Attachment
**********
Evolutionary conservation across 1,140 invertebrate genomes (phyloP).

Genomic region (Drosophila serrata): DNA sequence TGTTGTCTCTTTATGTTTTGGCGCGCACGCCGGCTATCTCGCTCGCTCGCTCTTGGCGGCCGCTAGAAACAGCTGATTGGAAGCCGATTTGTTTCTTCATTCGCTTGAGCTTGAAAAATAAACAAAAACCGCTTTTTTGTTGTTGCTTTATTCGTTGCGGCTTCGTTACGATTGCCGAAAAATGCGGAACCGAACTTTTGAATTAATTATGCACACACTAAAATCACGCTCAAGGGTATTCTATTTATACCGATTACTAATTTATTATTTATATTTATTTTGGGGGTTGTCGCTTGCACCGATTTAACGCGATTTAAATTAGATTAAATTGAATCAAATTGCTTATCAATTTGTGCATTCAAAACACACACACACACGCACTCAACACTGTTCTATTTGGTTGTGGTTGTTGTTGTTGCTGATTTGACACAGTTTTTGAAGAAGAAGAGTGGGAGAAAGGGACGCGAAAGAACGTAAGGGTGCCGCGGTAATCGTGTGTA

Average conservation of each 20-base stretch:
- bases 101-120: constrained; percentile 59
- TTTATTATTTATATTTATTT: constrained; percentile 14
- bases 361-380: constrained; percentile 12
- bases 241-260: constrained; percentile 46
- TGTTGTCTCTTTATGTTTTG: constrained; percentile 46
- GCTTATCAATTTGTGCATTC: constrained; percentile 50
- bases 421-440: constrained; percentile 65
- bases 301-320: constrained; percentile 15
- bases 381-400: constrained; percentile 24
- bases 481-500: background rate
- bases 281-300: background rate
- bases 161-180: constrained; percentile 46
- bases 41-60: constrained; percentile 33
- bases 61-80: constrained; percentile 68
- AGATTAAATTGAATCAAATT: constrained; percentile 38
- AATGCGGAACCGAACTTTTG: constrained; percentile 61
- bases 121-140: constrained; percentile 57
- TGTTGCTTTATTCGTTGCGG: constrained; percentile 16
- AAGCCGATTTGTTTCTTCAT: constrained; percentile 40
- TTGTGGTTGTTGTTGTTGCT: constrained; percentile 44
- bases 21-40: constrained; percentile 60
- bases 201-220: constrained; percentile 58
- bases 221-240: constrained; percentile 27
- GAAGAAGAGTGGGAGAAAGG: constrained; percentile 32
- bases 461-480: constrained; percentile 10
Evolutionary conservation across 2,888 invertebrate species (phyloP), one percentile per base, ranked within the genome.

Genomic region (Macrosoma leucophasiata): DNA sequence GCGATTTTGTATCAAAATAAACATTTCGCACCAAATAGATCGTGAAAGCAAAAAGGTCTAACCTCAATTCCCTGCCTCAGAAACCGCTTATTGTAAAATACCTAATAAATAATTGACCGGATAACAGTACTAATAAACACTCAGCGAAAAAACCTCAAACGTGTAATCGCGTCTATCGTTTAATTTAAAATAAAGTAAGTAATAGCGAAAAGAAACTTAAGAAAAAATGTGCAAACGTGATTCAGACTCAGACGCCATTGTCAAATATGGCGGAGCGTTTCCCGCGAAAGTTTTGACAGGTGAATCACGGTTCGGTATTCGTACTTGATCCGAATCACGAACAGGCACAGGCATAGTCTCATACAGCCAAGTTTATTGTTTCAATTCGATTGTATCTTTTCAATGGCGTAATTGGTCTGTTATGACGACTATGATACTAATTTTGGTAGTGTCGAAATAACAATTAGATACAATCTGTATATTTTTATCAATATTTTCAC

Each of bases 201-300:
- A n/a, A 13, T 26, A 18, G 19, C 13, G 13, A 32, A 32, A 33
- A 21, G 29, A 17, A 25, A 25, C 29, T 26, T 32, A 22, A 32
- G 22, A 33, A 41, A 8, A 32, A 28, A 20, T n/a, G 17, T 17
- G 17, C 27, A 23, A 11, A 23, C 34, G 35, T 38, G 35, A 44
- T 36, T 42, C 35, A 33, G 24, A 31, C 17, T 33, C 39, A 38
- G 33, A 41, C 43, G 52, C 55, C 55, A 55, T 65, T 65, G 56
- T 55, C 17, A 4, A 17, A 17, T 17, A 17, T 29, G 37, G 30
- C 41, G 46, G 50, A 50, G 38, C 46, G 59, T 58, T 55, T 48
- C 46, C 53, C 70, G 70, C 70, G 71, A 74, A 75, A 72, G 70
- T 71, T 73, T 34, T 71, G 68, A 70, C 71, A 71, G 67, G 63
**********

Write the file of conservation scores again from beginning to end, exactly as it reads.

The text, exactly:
Evolutionary conservation across 1,140 invertebrate genomes (phyloP).

Genomic region (Drosophila serrata): DNA sequence TGTTGTCTCTTTATGTTTTGGCGCGCACGCCGGCTATCTCGCTCGCTCGCTCTTGGCGGCCGCTAGAAACAGCTGATTGGAAGCCGATTTGTTTCTTCATTCGCTTGAGCTTGAAAAATAAACAAAAACCGCTTTTTTGTTGTTGCTTTATTCGTTGCGGCTTCGTTACGATTGCCGAAAAATGCGGAACCGAACTTTTGAATTAATTATGCACACACTAAAATCACGCTCAAGGGTATTCTATTTATACCGATTACTAATTTATTATTTATATTTATTTTGGGGGTTGTCGCTTGCACCGATTTAACGCGATTTAAATTAGATTAAATTGAATCAAATTGCTTATCAATTTGTGCATTCAAAACACACACACACACGCACTCAACACTGTTCTATTTGGTTGTGGTTGTTGTTGTTGCTGATTTGACACAGTTTTTGAAGAAGAAGAGTGGGAGAAAGGGACGCGAAAGAACGTAAGGGTGCCGCGGTAATCGTGTGTA

Average conservation of each 20-base stretch:
- bases 101-120: constrained; percentile 59
- TTTATTATTTATATTTATTT: constrained; percentile 14
- bases 361-380: constrained; percentile 12
- bases 241-260: constrained; percentile 46
- TGTTGTCTCTTTATGTTTTG: constrained; percentile 46
- GCTTATCAATTTGTGCATTC: constrained; percentile 50
- bases 421-440: constrained; percentile 65
- bases 301-320: constrained; percentile 15
- bases 381-400: constrained; percentile 24
- bases 481-500: background rate
- bases 281-300: background rate
- bases 161-180: constrained; percentile 46
- bases 41-60: constrained; percentile 33
- bases 61-80: constrained; percentile 68
- AGATTAAATTGAATCAAATT: constrained; percentile 38
- AATGCGGAACCGAACTTTTG: constrained; percentile 61
- bases 121-140: constrained; percentile 57
- TGTTGCTTTATTCGTTGCGG: constrained; percentile 16
- AAGCCGATTTGTTTCTTCAT: constrained; percentile 40
- TTGTGGTTGTTGTTGTTGCT: constrained; percentile 44
- bases 21-40: constrained; percentile 60
- bases 201-220: constrained; percentile 58
- bases 221-240: constrained; percentile 27
- GAAGAAGAGTGGGAGAAAGG: constrained; percentile 32
- bases 461-480: constrained; percentile 10
Evolutionary conservation across 2,888 invertebrate species (phyloP), one percentile per base, ranked within the genome.

Genomic region (Macrosoma leucophasiata): DNA sequence GCGATTTTGTATCAAAATAAACATTTCGCACCAAATAGATCGTGAAAGCAAAAAGGTCTAACCTCAATTCCCTGCCTCAGAAACCGCTTATTGTAAAATACCTAATAAATAATTGACCGGATAACAGTACTAATAAACACTCAGCGAAAAAACCTCAAACGTGTAATCGCGTCTATCGTTTAATTTAAAATAAAGTAAGTAATAGCGAAAAGAAACTTAAGAAAAAATGTGCAAACGTGATTCAGACTCAGACGCCATTGTCAAATATGGCGGAGCGTTTCCCGCGAAAGTTTTGACAGGTGAATCACGGTTCGGTATTCGTACTTGATCCGAATCACGAACAGGCACAGGCATAGTCTCATACAGCCAAGTTTATTGTTTCAATTCGATTGTATCTTTTCAATGGCGTAATTGGTCTGTTATGACGACTATGATACTAATTTTGGTAGTGTCGAAATAACAATTAGATACAATCTGTATATTTTTATCAATATTTTCAC

Each of bases 201-300:
- A n/a, A 13, T 26, A 18, G 19, C 13, G 13, A 32, A 32, A 33
- A 21, G 29, A 17, A 25, A 25, C 29, T 26, T 32, A 22, A 32
- G 22, A 33, A 41, A 8, A 32, A 28, A 20, T n/a, G 17, T 17
- G 17, C 27, A 23, A 11, A 23, C 34, G 35, T 38, G 35, A 44
- T 36, T 42, C 35, A 33, G 24, A 31, C 17, T 33, C 39, A 38
- G 33, A 41, C 43, G 52, C 55, C 55, A 55, T 65, T 65, G 56
- T 55, C 17, A 4, A 17, A 17, T 17, A 17, T 29, G 37, G 30
- C 41, G 46, G 50, A 50, G 38, C 46, G 59, T 58, T 55, T 48
- C 46, C 53, C 70, G 70, C 70, G 71, A 74, A 75, A 72, G 70
- T 71, T 73, T 34, T 71, G 68, A 70, C 71, A 71, G 67, G 63